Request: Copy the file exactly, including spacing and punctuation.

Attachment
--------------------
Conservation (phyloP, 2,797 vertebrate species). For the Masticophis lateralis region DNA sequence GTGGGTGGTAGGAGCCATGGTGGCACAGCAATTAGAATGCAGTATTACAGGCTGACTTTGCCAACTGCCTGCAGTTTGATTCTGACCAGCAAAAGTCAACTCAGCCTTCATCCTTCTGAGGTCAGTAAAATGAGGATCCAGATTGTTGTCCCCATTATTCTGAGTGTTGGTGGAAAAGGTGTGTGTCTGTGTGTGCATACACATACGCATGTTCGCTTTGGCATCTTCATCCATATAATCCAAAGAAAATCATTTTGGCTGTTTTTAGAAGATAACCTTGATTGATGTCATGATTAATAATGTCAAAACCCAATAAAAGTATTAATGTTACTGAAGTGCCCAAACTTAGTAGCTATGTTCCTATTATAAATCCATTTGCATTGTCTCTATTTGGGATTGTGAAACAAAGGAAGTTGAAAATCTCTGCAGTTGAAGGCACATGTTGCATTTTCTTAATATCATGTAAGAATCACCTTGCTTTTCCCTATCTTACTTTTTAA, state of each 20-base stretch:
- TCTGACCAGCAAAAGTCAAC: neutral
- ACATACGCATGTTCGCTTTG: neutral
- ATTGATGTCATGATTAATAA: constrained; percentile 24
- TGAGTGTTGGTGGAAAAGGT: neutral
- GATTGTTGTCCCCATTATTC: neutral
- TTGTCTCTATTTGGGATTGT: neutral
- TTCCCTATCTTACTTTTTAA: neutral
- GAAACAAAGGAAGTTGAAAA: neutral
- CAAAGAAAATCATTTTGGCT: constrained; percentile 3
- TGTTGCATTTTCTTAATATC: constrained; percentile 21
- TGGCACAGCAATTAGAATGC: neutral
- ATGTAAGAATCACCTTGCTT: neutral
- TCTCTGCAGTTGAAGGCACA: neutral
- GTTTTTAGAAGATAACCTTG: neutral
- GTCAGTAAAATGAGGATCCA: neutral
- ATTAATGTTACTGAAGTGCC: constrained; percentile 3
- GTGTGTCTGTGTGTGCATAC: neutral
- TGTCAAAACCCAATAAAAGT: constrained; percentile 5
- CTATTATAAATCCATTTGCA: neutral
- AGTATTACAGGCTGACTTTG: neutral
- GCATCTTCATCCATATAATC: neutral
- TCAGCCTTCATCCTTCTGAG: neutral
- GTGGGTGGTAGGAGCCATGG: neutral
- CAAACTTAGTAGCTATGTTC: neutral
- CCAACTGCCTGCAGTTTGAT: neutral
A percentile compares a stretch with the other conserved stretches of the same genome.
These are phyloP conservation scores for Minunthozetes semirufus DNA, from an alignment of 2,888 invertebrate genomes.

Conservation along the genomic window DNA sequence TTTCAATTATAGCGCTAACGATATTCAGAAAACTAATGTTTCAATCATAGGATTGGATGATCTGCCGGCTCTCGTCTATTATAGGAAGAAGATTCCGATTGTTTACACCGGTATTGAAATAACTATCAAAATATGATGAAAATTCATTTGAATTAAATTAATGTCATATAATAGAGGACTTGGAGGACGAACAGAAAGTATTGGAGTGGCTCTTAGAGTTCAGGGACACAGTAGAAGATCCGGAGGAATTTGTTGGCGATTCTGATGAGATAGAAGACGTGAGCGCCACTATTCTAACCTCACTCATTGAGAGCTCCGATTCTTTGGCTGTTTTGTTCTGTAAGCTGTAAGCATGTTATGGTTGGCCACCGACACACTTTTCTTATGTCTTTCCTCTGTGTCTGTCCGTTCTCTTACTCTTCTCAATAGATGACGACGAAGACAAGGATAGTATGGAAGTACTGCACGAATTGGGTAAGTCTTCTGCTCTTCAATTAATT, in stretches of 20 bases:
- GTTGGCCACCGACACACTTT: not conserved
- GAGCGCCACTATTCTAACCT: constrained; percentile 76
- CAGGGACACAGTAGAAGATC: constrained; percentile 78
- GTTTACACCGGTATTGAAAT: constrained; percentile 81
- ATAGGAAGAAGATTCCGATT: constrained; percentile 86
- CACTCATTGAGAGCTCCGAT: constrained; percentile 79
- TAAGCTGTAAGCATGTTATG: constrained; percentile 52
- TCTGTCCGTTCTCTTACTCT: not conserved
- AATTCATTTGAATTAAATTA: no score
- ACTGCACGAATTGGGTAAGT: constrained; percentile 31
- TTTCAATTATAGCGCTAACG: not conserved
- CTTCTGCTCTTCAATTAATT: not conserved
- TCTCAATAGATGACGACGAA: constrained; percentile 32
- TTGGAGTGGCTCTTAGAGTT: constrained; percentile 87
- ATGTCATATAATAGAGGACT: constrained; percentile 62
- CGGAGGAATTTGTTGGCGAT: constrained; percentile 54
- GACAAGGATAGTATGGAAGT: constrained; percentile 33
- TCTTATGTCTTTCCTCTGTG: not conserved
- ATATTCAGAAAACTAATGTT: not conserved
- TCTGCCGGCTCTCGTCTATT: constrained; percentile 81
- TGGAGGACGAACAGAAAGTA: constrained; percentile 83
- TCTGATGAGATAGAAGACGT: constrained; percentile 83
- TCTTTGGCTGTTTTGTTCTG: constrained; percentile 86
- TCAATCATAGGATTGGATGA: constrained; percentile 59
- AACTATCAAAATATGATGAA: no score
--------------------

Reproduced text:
Conservation (phyloP, 2,797 vertebrate species). For the Masticophis lateralis region DNA sequence GTGGGTGGTAGGAGCCATGGTGGCACAGCAATTAGAATGCAGTATTACAGGCTGACTTTGCCAACTGCCTGCAGTTTGATTCTGACCAGCAAAAGTCAACTCAGCCTTCATCCTTCTGAGGTCAGTAAAATGAGGATCCAGATTGTTGTCCCCATTATTCTGAGTGTTGGTGGAAAAGGTGTGTGTCTGTGTGTGCATACACATACGCATGTTCGCTTTGGCATCTTCATCCATATAATCCAAAGAAAATCATTTTGGCTGTTTTTAGAAGATAACCTTGATTGATGTCATGATTAATAATGTCAAAACCCAATAAAAGTATTAATGTTACTGAAGTGCCCAAACTTAGTAGCTATGTTCCTATTATAAATCCATTTGCATTGTCTCTATTTGGGATTGTGAAACAAAGGAAGTTGAAAATCTCTGCAGTTGAAGGCACATGTTGCATTTTCTTAATATCATGTAAGAATCACCTTGCTTTTCCCTATCTTACTTTTTAA, state of each 20-base stretch:
- TCTGACCAGCAAAAGTCAAC: neutral
- ACATACGCATGTTCGCTTTG: neutral
- ATTGATGTCATGATTAATAA: constrained; percentile 24
- TGAGTGTTGGTGGAAAAGGT: neutral
- GATTGTTGTCCCCATTATTC: neutral
- TTGTCTCTATTTGGGATTGT: neutral
- TTCCCTATCTTACTTTTTAA: neutral
- GAAACAAAGGAAGTTGAAAA: neutral
- CAAAGAAAATCATTTTGGCT: constrained; percentile 3
- TGTTGCATTTTCTTAATATC: constrained; percentile 21
- TGGCACAGCAATTAGAATGC: neutral
- ATGTAAGAATCACCTTGCTT: neutral
- TCTCTGCAGTTGAAGGCACA: neutral
- GTTTTTAGAAGATAACCTTG: neutral
- GTCAGTAAAATGAGGATCCA: neutral
- ATTAATGTTACTGAAGTGCC: constrained; percentile 3
- GTGTGTCTGTGTGTGCATAC: neutral
- TGTCAAAACCCAATAAAAGT: constrained; percentile 5
- CTATTATAAATCCATTTGCA: neutral
- AGTATTACAGGCTGACTTTG: neutral
- GCATCTTCATCCATATAATC: neutral
- TCAGCCTTCATCCTTCTGAG: neutral
- GTGGGTGGTAGGAGCCATGG: neutral
- CAAACTTAGTAGCTATGTTC: neutral
- CCAACTGCCTGCAGTTTGAT: neutral
A percentile compares a stretch with the other conserved stretches of the same genome.
These are phyloP conservation scores for Minunthozetes semirufus DNA, from an alignment of 2,888 invertebrate genomes.

Conservation along the genomic window DNA sequence TTTCAATTATAGCGCTAACGATATTCAGAAAACTAATGTTTCAATCATAGGATTGGATGATCTGCCGGCTCTCGTCTATTATAGGAAGAAGATTCCGATTGTTTACACCGGTATTGAAATAACTATCAAAATATGATGAAAATTCATTTGAATTAAATTAATGTCATATAATAGAGGACTTGGAGGACGAACAGAAAGTATTGGAGTGGCTCTTAGAGTTCAGGGACACAGTAGAAGATCCGGAGGAATTTGTTGGCGATTCTGATGAGATAGAAGACGTGAGCGCCACTATTCTAACCTCACTCATTGAGAGCTCCGATTCTTTGGCTGTTTTGTTCTGTAAGCTGTAAGCATGTTATGGTTGGCCACCGACACACTTTTCTTATGTCTTTCCTCTGTGTCTGTCCGTTCTCTTACTCTTCTCAATAGATGACGACGAAGACAAGGATAGTATGGAAGTACTGCACGAATTGGGTAAGTCTTCTGCTCTTCAATTAATT, in stretches of 20 bases:
- GTTGGCCACCGACACACTTT: not conserved
- GAGCGCCACTATTCTAACCT: constrained; percentile 76
- CAGGGACACAGTAGAAGATC: constrained; percentile 78
- GTTTACACCGGTATTGAAAT: constrained; percentile 81
- ATAGGAAGAAGATTCCGATT: constrained; percentile 86
- CACTCATTGAGAGCTCCGAT: constrained; percentile 79
- TAAGCTGTAAGCATGTTATG: constrained; percentile 52
- TCTGTCCGTTCTCTTACTCT: not conserved
- AATTCATTTGAATTAAATTA: no score
- ACTGCACGAATTGGGTAAGT: constrained; percentile 31
- TTTCAATTATAGCGCTAACG: not conserved
- CTTCTGCTCTTCAATTAATT: not conserved
- TCTCAATAGATGACGACGAA: constrained; percentile 32
- TTGGAGTGGCTCTTAGAGTT: constrained; percentile 87
- ATGTCATATAATAGAGGACT: constrained; percentile 62
- CGGAGGAATTTGTTGGCGAT: constrained; percentile 54
- GACAAGGATAGTATGGAAGT: constrained; percentile 33
- TCTTATGTCTTTCCTCTGTG: not conserved
- ATATTCAGAAAACTAATGTT: not conserved
- TCTGCCGGCTCTCGTCTATT: constrained; percentile 81
- TGGAGGACGAACAGAAAGTA: constrained; percentile 83
- TCTGATGAGATAGAAGACGT: constrained; percentile 83
- TCTTTGGCTGTTTTGTTCTG: constrained; percentile 86
- TCAATCATAGGATTGGATGA: constrained; percentile 59
- AACTATCAAAATATGATGAA: no score